As Criminal Justice Reforms Make Headway In New York Starting January 1, Some Push Back
On January 1, critical criminal justice reforms here in New York went into effect and already changed a number of practices that affect criminal defendants every day. Most notably, prosecutors can no longer wait until the morning of jury selection to hand over evidence to the defense but must, instead, turn everything over within 15 days of their arrest. Prosecutors are also reportedly turning materials over to the defense that they’ve never had to before: Specifically, video footage that covers body cameras, booking cameras, and any other footage taken of defendants taken while they are in custody.
The other major change involves bail: Those who have been accused but not convicted of minor crimes can no longer be held in jail simply because they cannot make bail. With exceptions for certain types of crimes, judges cannot set bail for those charged with nonviolent felonies and most misdemeanors. This will lead to a dramatic drop in the number of people held pretrial at New York county holding centers. These changes are long overdue, and will help New York move towards fairer criminal justice practices, especially when it comes to certain communities being more frequently policed.
Push Back: Claims That New York Is Now in Danger
Meanwhile, some are planning to push for a number of changes to be made to the new bail and discovery rules, including:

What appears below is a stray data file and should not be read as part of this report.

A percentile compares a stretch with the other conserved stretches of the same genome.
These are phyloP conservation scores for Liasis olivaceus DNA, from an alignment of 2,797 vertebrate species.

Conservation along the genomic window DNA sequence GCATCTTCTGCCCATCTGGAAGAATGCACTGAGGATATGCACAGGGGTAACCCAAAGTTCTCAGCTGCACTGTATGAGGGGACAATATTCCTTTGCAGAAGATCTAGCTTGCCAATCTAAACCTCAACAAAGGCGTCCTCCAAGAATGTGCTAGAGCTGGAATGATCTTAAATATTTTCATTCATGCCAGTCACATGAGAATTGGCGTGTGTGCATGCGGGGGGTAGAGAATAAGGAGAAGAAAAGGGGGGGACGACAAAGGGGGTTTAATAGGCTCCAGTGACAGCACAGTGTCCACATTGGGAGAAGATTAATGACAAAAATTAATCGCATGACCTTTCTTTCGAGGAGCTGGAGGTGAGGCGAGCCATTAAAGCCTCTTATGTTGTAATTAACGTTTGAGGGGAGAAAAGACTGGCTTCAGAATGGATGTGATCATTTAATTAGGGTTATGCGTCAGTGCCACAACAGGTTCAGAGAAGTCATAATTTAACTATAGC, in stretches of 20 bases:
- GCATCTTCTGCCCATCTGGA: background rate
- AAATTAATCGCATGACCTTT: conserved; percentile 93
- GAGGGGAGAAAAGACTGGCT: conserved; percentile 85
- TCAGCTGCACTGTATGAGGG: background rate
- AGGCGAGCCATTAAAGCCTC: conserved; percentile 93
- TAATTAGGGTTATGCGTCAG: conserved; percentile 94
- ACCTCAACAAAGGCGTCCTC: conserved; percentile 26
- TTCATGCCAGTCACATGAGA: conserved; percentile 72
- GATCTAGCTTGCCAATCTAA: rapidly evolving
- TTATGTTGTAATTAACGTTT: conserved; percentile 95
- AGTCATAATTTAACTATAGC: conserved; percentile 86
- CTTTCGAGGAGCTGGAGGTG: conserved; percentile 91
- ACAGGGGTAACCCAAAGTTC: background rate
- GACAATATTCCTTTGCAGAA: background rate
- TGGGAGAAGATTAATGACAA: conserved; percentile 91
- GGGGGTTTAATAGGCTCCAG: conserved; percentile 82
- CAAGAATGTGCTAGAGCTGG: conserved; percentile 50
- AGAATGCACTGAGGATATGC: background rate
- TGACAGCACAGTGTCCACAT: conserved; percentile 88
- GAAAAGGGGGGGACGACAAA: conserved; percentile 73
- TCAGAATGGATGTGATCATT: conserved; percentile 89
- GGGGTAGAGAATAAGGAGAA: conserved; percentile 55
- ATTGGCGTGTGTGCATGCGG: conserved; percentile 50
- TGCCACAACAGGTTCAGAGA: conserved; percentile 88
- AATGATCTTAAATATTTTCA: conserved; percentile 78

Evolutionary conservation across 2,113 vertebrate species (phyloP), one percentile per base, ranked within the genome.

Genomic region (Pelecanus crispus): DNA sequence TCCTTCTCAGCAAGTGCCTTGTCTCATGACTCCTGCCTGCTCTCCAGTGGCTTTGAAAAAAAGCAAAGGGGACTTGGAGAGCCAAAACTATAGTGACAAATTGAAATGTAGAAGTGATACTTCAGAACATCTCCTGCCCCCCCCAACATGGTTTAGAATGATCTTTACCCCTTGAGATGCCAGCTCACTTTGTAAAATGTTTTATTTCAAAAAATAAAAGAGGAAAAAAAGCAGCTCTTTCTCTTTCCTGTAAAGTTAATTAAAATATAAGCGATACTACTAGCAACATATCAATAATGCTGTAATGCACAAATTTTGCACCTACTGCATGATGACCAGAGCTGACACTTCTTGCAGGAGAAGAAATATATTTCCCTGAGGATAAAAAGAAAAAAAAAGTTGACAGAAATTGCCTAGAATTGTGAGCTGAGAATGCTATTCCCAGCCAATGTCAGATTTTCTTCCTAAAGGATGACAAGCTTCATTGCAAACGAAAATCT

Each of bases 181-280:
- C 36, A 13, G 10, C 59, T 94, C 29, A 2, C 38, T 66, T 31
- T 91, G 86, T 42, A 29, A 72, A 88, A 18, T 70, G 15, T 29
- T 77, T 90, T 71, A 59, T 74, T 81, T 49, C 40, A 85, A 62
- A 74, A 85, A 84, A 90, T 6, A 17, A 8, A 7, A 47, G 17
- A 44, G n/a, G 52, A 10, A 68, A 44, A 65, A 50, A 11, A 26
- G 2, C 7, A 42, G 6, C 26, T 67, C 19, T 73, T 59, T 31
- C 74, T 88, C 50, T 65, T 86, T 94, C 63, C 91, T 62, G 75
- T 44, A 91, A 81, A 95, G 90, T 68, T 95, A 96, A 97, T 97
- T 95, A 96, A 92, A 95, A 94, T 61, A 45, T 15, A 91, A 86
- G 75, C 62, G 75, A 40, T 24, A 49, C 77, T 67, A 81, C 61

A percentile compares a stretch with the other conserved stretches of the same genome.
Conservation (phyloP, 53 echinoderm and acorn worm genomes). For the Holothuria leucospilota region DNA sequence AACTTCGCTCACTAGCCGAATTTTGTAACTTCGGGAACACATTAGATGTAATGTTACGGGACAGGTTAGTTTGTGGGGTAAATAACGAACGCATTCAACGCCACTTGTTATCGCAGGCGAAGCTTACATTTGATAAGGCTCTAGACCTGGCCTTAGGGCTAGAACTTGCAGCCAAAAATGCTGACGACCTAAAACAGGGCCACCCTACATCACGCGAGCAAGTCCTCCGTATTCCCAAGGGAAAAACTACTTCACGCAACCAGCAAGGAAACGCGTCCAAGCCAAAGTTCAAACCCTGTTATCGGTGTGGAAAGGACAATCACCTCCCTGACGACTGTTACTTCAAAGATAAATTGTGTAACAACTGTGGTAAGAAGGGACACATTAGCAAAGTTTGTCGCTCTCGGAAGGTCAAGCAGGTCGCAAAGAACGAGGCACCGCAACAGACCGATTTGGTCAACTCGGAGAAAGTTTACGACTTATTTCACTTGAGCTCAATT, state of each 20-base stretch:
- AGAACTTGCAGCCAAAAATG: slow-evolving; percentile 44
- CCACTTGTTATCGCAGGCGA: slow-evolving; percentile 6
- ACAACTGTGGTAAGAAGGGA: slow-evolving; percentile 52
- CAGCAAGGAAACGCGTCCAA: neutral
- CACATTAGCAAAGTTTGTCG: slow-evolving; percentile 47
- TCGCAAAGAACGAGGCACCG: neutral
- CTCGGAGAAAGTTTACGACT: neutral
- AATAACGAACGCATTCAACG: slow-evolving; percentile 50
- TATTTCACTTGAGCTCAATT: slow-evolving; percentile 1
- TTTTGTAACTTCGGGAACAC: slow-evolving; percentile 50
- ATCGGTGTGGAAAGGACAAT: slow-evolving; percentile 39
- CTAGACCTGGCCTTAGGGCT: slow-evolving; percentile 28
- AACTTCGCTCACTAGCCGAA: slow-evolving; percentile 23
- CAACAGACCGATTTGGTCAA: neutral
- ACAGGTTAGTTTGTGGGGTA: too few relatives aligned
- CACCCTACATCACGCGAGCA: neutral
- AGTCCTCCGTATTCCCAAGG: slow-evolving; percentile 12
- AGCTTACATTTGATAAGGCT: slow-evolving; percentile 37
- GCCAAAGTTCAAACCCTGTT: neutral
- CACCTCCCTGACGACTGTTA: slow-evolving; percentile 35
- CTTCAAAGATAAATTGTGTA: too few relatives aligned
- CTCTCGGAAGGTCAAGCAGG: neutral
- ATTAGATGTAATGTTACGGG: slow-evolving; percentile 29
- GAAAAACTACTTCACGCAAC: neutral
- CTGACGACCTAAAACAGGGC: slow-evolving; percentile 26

- Making A level drug felonies and all burglary charges eligible for bail
- Building in more time for prosecutors to turn over information to the defense
- Increasing means of withholding crucial information regarding informants and witnesses (although it is important to note that a judge can still ensure that this information is withheld)
In fact, according to some reports, a number of interests have waged a war against the reforms, warning the public that New York is out to ‘arm criminals’ by engaging in bail reform. However, if you look at states like New Jersey, which went further than New York in eliminating cash bail for a number of offenses in 2017, you see that bail reform has actually had the opposite effect and made these states safer. Actual studies also found that the rates of new criminal activity were relatively the same regarding those released pretrial and those held to the old cash bail system.
Contact A Defense Attorney Who Thoroughly Understands the New Reforms
If you are charged with a crime in New York, it is crucial that you work with a criminal defense attorney who thoroughly understands the new criminal justice reform laws so that your rights are protected. Contact a New York criminal defense attorney at the office of Phillip J. Murphy today to set up a free, confidential consultation and find out more.